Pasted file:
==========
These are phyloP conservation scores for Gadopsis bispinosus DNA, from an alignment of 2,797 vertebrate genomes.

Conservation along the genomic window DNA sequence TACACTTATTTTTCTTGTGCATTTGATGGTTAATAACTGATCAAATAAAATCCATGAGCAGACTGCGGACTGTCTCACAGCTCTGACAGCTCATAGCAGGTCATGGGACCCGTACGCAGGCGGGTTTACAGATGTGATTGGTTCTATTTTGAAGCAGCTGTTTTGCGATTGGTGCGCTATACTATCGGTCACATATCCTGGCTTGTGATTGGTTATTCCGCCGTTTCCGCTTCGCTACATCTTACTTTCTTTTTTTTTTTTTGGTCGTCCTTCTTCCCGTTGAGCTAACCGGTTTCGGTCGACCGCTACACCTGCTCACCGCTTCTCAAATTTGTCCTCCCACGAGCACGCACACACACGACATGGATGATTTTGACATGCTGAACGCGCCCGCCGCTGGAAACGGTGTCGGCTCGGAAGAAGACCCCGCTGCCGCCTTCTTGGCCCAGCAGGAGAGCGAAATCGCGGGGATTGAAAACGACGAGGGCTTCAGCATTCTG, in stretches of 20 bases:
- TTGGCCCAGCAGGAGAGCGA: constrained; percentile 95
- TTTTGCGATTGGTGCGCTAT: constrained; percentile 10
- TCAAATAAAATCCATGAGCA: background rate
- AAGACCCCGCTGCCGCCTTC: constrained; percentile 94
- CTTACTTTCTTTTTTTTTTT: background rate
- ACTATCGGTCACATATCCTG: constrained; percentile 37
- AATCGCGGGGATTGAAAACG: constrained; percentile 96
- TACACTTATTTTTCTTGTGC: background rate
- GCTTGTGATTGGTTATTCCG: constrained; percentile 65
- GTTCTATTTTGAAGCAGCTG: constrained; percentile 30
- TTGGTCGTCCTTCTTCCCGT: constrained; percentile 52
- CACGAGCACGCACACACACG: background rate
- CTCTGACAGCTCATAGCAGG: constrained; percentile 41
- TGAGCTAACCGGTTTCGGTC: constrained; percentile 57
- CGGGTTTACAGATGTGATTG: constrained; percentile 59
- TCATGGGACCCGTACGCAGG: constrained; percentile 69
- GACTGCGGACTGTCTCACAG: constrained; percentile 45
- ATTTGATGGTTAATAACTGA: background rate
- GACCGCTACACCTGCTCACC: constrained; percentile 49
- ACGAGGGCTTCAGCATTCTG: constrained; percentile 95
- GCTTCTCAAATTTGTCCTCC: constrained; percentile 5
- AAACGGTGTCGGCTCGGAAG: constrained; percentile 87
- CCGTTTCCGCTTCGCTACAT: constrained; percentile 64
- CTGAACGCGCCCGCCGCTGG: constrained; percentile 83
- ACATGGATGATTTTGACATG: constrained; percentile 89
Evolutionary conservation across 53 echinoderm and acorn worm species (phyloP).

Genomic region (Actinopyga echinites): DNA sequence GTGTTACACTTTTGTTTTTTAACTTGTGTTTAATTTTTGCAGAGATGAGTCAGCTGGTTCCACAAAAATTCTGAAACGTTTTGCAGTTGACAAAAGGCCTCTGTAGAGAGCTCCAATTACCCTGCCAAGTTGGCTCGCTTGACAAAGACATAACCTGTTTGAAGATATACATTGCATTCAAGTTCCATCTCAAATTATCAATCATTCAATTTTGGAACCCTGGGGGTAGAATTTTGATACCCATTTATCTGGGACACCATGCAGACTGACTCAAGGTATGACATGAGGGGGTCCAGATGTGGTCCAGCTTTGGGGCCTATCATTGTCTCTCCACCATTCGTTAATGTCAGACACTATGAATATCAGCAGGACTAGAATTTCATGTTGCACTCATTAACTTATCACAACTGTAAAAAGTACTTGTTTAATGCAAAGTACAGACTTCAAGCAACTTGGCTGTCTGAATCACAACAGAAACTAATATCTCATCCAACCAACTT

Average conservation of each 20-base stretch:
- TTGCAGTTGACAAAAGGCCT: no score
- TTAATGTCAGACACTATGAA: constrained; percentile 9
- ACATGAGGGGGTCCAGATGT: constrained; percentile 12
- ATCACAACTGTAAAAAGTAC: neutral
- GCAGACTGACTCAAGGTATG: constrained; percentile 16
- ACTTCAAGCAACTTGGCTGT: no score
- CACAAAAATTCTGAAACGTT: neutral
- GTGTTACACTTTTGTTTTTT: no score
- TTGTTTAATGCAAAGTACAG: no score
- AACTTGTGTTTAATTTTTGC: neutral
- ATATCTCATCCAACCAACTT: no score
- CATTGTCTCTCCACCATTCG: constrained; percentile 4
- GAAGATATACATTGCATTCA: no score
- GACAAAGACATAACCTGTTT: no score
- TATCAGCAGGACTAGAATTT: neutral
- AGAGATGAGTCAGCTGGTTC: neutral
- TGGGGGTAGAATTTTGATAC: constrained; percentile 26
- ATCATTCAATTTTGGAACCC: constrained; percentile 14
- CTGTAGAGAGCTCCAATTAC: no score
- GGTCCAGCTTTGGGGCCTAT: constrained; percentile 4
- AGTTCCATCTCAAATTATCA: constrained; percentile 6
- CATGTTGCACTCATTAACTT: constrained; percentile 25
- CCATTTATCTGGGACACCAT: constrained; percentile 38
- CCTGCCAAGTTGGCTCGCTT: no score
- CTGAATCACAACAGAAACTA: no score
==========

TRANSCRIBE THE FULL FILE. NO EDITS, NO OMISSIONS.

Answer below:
These are phyloP conservation scores for Gadopsis bispinosus DNA, from an alignment of 2,797 vertebrate genomes.

Conservation along the genomic window DNA sequence TACACTTATTTTTCTTGTGCATTTGATGGTTAATAACTGATCAAATAAAATCCATGAGCAGACTGCGGACTGTCTCACAGCTCTGACAGCTCATAGCAGGTCATGGGACCCGTACGCAGGCGGGTTTACAGATGTGATTGGTTCTATTTTGAAGCAGCTGTTTTGCGATTGGTGCGCTATACTATCGGTCACATATCCTGGCTTGTGATTGGTTATTCCGCCGTTTCCGCTTCGCTACATCTTACTTTCTTTTTTTTTTTTTGGTCGTCCTTCTTCCCGTTGAGCTAACCGGTTTCGGTCGACCGCTACACCTGCTCACCGCTTCTCAAATTTGTCCTCCCACGAGCACGCACACACACGACATGGATGATTTTGACATGCTGAACGCGCCCGCCGCTGGAAACGGTGTCGGCTCGGAAGAAGACCCCGCTGCCGCCTTCTTGGCCCAGCAGGAGAGCGAAATCGCGGGGATTGAAAACGACGAGGGCTTCAGCATTCTG, in stretches of 20 bases:
- TTGGCCCAGCAGGAGAGCGA: constrained; percentile 95
- TTTTGCGATTGGTGCGCTAT: constrained; percentile 10
- TCAAATAAAATCCATGAGCA: background rate
- AAGACCCCGCTGCCGCCTTC: constrained; percentile 94
- CTTACTTTCTTTTTTTTTTT: background rate
- ACTATCGGTCACATATCCTG: constrained; percentile 37
- AATCGCGGGGATTGAAAACG: constrained; percentile 96
- TACACTTATTTTTCTTGTGC: background rate
- GCTTGTGATTGGTTATTCCG: constrained; percentile 65
- GTTCTATTTTGAAGCAGCTG: constrained; percentile 30
- TTGGTCGTCCTTCTTCCCGT: constrained; percentile 52
- CACGAGCACGCACACACACG: background rate
- CTCTGACAGCTCATAGCAGG: constrained; percentile 41
- TGAGCTAACCGGTTTCGGTC: constrained; percentile 57
- CGGGTTTACAGATGTGATTG: constrained; percentile 59
- TCATGGGACCCGTACGCAGG: constrained; percentile 69
- GACTGCGGACTGTCTCACAG: constrained; percentile 45
- ATTTGATGGTTAATAACTGA: background rate
- GACCGCTACACCTGCTCACC: constrained; percentile 49
- ACGAGGGCTTCAGCATTCTG: constrained; percentile 95
- GCTTCTCAAATTTGTCCTCC: constrained; percentile 5
- AAACGGTGTCGGCTCGGAAG: constrained; percentile 87
- CCGTTTCCGCTTCGCTACAT: constrained; percentile 64
- CTGAACGCGCCCGCCGCTGG: constrained; percentile 83
- ACATGGATGATTTTGACATG: constrained; percentile 89
Evolutionary conservation across 53 echinoderm and acorn worm species (phyloP).

Genomic region (Actinopyga echinites): DNA sequence GTGTTACACTTTTGTTTTTTAACTTGTGTTTAATTTTTGCAGAGATGAGTCAGCTGGTTCCACAAAAATTCTGAAACGTTTTGCAGTTGACAAAAGGCCTCTGTAGAGAGCTCCAATTACCCTGCCAAGTTGGCTCGCTTGACAAAGACATAACCTGTTTGAAGATATACATTGCATTCAAGTTCCATCTCAAATTATCAATCATTCAATTTTGGAACCCTGGGGGTAGAATTTTGATACCCATTTATCTGGGACACCATGCAGACTGACTCAAGGTATGACATGAGGGGGTCCAGATGTGGTCCAGCTTTGGGGCCTATCATTGTCTCTCCACCATTCGTTAATGTCAGACACTATGAATATCAGCAGGACTAGAATTTCATGTTGCACTCATTAACTTATCACAACTGTAAAAAGTACTTGTTTAATGCAAAGTACAGACTTCAAGCAACTTGGCTGTCTGAATCACAACAGAAACTAATATCTCATCCAACCAACTT

Average conservation of each 20-base stretch:
- TTGCAGTTGACAAAAGGCCT: no score
- TTAATGTCAGACACTATGAA: constrained; percentile 9
- ACATGAGGGGGTCCAGATGT: constrained; percentile 12
- ATCACAACTGTAAAAAGTAC: neutral
- GCAGACTGACTCAAGGTATG: constrained; percentile 16
- ACTTCAAGCAACTTGGCTGT: no score
- CACAAAAATTCTGAAACGTT: neutral
- GTGTTACACTTTTGTTTTTT: no score
- TTGTTTAATGCAAAGTACAG: no score
- AACTTGTGTTTAATTTTTGC: neutral
- ATATCTCATCCAACCAACTT: no score
- CATTGTCTCTCCACCATTCG: constrained; percentile 4
- GAAGATATACATTGCATTCA: no score
- GACAAAGACATAACCTGTTT: no score
- TATCAGCAGGACTAGAATTT: neutral
- AGAGATGAGTCAGCTGGTTC: neutral
- TGGGGGTAGAATTTTGATAC: constrained; percentile 26
- ATCATTCAATTTTGGAACCC: constrained; percentile 14
- CTGTAGAGAGCTCCAATTAC: no score
- GGTCCAGCTTTGGGGCCTAT: constrained; percentile 4
- AGTTCCATCTCAAATTATCA: constrained; percentile 6
- CATGTTGCACTCATTAACTT: constrained; percentile 25
- CCATTTATCTGGGACACCAT: constrained; percentile 38
- CCTGCCAAGTTGGCTCGCTT: no score
- CTGAATCACAACAGAAACTA: no score